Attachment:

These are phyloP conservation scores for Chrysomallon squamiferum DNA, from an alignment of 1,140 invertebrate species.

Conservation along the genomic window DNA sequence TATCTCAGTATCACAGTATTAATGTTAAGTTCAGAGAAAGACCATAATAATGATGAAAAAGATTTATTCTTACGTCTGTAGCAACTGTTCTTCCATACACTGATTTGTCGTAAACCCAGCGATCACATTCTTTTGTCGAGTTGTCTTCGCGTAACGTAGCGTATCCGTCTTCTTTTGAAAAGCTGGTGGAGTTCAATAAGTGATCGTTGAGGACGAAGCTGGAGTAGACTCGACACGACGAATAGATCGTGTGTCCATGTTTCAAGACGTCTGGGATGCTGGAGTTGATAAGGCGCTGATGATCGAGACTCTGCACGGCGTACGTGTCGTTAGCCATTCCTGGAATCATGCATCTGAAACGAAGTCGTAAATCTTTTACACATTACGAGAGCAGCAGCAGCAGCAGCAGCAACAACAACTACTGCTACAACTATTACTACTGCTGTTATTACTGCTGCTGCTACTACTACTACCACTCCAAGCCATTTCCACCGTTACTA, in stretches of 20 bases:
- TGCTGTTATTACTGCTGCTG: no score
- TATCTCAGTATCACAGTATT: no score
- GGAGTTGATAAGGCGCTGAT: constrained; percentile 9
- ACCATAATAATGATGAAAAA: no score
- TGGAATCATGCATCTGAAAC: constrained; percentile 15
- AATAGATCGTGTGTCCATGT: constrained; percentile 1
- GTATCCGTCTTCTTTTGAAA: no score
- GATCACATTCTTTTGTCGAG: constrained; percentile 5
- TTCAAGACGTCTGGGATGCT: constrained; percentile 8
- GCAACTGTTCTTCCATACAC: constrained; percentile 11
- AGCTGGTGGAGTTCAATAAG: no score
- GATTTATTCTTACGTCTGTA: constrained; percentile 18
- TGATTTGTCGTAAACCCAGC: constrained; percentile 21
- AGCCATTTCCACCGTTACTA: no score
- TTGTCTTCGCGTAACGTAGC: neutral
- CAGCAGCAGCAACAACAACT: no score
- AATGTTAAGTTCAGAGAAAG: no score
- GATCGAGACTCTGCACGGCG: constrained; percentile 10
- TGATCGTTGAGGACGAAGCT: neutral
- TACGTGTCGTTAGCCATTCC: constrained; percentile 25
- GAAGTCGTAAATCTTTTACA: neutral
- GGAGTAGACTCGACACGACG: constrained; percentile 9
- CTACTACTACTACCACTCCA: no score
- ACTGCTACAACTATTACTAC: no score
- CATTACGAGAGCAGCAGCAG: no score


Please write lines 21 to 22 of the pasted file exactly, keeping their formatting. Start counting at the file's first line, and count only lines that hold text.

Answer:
- TGATCGTTGAGGACGAAGCT: neutral
- TACGTGTCGTTAGCCATTCC: constrained; percentile 25